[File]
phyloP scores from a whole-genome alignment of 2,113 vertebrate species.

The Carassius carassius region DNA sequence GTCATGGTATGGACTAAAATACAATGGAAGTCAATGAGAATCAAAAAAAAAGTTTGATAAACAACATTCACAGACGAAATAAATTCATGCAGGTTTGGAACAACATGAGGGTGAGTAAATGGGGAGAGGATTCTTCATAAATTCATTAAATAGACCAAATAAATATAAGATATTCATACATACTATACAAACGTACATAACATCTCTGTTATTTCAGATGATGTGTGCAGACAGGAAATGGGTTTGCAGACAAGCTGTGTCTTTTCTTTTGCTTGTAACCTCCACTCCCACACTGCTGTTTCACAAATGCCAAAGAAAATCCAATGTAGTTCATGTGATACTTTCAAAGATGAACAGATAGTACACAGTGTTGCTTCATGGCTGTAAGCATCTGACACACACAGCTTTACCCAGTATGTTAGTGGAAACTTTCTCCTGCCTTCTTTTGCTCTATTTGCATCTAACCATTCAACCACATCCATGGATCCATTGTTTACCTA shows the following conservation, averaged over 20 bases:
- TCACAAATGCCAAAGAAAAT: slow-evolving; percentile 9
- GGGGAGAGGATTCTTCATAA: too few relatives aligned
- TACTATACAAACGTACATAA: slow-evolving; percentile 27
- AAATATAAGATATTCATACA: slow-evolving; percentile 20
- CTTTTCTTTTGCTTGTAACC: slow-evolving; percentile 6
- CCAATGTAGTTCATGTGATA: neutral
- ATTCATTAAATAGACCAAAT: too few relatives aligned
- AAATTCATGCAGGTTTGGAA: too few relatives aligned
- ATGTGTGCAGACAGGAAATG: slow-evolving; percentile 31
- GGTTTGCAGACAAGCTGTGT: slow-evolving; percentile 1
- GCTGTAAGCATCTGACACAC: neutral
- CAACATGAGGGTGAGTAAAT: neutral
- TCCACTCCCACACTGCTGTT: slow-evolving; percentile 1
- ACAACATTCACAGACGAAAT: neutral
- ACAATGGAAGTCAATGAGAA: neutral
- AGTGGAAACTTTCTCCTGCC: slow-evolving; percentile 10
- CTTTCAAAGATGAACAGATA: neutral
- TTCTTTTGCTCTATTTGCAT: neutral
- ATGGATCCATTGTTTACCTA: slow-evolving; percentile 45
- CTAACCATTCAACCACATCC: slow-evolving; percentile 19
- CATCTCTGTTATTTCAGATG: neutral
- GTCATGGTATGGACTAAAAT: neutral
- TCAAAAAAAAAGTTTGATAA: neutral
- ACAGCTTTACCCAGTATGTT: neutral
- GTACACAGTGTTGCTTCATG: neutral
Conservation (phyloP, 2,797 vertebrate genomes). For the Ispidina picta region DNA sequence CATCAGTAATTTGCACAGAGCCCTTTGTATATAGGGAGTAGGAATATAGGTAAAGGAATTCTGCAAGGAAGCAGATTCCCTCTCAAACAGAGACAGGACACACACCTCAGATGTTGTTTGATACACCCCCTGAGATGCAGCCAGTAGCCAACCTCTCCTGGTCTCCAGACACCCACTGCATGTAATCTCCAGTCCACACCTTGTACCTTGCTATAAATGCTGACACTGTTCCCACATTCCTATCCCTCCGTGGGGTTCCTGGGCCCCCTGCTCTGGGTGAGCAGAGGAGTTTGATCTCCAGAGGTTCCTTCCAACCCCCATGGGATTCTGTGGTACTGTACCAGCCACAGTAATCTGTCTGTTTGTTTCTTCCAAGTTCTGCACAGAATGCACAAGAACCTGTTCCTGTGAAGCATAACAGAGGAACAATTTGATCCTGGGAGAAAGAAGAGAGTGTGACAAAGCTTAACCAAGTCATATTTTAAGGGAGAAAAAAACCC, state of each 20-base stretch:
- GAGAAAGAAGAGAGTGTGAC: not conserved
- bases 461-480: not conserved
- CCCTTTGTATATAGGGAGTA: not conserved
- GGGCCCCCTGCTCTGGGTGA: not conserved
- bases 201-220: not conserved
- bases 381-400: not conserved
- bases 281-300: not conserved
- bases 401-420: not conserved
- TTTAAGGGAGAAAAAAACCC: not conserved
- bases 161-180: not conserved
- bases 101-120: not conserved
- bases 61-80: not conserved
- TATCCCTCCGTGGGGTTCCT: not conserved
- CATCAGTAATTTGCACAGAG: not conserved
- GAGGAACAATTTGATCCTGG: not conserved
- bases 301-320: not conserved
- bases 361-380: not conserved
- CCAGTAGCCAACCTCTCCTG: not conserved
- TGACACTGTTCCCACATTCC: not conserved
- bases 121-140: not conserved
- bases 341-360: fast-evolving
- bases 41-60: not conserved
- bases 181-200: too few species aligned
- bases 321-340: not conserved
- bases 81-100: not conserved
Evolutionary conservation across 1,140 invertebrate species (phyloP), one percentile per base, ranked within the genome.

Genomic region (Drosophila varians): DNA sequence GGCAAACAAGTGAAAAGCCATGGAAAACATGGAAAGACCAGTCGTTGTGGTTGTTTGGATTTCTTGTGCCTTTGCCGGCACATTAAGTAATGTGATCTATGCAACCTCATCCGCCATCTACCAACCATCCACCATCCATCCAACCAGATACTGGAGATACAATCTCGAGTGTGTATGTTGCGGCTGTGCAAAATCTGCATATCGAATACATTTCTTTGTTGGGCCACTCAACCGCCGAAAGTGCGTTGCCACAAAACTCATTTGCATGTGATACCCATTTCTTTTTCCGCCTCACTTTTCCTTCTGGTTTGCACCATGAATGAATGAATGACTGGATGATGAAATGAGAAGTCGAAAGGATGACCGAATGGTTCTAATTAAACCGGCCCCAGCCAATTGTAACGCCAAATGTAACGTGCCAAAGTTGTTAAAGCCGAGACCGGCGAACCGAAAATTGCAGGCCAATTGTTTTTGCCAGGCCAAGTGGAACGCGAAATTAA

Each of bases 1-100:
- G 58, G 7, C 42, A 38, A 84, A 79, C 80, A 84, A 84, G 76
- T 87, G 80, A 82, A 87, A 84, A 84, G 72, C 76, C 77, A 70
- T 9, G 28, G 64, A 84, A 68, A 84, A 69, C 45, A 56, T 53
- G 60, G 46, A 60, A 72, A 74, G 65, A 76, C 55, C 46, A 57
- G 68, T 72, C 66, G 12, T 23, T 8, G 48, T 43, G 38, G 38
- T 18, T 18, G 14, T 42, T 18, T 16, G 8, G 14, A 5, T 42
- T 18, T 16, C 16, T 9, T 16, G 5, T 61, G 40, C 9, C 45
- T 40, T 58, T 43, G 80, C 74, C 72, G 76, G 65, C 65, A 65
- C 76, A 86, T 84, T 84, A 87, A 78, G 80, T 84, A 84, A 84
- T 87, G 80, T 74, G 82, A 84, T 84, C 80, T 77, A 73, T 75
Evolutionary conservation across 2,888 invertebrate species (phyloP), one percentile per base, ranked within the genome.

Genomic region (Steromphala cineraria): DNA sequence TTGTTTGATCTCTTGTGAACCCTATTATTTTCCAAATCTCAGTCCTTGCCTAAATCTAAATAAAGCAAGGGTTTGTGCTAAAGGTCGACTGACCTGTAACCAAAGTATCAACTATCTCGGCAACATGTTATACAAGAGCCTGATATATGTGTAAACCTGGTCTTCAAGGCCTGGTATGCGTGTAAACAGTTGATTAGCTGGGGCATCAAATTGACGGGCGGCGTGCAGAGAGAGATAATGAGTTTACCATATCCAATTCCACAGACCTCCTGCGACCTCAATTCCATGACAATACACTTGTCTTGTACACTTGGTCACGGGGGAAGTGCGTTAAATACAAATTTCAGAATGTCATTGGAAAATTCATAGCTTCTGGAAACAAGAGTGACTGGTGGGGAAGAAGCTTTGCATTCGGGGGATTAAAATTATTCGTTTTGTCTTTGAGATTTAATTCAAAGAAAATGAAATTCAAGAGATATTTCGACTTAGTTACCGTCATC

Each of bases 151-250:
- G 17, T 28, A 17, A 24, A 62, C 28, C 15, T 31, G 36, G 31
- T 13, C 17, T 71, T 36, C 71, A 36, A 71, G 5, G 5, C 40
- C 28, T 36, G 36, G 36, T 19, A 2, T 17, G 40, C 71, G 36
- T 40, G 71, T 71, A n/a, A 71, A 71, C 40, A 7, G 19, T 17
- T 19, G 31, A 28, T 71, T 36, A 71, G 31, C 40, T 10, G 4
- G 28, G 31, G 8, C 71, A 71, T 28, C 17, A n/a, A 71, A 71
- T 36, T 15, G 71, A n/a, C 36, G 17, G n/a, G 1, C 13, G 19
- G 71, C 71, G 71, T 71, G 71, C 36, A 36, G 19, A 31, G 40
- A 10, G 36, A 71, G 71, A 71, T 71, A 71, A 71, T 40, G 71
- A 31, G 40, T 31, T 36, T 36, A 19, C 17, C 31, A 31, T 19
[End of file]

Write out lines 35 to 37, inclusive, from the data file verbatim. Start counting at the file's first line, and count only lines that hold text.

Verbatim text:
- bases 281-300: not conserved
- bases 401-420: not conserved
- TTTAAGGGAGAAAAAAACCC: not conserved